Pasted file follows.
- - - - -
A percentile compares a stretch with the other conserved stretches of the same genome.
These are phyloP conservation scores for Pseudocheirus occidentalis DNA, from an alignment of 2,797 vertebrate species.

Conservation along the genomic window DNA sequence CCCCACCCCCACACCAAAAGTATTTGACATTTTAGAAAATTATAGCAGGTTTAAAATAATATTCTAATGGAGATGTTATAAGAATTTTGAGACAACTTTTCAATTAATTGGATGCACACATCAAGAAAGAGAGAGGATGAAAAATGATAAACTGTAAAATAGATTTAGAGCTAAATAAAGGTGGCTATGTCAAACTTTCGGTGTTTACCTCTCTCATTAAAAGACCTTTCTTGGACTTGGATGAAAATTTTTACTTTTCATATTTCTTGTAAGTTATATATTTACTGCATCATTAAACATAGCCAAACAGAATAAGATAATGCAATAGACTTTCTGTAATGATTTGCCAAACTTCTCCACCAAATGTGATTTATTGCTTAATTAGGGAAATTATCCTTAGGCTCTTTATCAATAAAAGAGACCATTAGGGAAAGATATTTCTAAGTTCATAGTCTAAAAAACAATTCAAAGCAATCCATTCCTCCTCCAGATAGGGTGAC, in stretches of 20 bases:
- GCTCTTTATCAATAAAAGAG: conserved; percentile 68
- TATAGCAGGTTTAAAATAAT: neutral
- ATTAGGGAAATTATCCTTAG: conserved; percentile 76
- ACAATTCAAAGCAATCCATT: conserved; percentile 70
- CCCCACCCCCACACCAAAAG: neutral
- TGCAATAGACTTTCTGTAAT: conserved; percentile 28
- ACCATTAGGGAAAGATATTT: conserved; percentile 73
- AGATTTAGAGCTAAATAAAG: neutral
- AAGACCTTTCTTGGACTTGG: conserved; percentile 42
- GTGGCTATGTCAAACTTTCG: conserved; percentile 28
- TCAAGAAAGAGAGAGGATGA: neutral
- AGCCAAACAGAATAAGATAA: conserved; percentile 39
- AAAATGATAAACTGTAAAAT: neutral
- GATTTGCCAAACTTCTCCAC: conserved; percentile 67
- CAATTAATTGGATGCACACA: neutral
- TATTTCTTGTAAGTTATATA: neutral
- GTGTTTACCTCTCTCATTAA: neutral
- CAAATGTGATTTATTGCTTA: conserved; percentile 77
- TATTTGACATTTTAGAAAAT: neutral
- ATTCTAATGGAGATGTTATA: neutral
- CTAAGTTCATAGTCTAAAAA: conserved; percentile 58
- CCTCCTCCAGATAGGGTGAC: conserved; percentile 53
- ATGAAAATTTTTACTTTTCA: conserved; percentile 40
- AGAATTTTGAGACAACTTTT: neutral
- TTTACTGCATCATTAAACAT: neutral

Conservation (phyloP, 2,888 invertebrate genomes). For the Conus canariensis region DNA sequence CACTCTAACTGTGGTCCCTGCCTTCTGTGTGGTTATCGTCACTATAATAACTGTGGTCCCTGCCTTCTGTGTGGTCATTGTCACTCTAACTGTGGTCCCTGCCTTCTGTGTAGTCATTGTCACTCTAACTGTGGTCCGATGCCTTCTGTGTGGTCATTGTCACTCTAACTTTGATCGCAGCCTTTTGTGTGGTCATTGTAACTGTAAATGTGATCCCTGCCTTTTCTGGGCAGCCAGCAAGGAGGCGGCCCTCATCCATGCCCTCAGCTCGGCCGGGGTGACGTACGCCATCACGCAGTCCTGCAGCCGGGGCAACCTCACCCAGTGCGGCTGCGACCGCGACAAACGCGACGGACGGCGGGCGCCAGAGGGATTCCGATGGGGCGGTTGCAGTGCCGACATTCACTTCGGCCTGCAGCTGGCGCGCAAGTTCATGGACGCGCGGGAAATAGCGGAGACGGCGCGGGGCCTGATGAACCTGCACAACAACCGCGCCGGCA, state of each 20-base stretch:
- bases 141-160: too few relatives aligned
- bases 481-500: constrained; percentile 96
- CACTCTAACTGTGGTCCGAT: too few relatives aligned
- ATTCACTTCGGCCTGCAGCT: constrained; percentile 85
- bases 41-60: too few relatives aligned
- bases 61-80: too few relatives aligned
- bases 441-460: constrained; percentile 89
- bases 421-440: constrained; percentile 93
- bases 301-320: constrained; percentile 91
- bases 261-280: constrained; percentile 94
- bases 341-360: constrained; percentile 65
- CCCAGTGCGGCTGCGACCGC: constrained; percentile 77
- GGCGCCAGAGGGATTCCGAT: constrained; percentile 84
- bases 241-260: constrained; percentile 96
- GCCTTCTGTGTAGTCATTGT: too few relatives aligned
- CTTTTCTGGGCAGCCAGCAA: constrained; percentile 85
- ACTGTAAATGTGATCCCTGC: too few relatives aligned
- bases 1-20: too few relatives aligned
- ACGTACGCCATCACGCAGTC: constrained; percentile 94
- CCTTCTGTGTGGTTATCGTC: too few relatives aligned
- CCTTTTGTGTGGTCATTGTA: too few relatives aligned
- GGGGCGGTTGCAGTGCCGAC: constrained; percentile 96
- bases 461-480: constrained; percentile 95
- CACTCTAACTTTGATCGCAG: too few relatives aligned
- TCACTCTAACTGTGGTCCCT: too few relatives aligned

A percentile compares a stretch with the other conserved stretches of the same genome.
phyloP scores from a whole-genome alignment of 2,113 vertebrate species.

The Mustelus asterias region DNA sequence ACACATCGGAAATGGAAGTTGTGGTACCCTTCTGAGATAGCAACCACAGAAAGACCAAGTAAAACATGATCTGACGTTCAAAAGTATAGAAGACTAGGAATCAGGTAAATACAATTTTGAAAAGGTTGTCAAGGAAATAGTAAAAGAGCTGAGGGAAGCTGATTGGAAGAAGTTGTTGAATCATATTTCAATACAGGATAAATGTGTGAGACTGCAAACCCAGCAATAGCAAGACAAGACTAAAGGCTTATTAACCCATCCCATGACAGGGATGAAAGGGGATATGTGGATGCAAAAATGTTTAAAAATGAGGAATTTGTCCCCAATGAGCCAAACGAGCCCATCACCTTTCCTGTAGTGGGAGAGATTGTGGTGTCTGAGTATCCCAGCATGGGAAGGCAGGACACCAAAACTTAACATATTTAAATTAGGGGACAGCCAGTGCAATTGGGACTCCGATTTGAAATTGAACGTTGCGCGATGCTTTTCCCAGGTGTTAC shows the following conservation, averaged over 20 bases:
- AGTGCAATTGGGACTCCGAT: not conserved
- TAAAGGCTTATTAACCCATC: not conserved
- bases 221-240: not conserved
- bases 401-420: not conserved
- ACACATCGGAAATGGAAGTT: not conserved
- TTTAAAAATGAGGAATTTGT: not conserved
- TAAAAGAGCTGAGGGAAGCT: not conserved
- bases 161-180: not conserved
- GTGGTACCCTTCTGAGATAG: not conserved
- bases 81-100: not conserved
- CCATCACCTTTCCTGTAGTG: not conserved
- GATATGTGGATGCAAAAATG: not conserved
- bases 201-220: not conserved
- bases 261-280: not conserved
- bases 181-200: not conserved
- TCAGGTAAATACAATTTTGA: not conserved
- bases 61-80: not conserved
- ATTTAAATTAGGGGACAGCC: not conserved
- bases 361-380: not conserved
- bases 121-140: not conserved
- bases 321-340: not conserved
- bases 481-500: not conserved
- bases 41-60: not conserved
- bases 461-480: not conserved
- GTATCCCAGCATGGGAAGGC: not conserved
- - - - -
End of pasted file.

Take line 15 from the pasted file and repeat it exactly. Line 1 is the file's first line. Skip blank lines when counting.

- AGCCAAACAGAATAAGATAA: conserved; percentile 39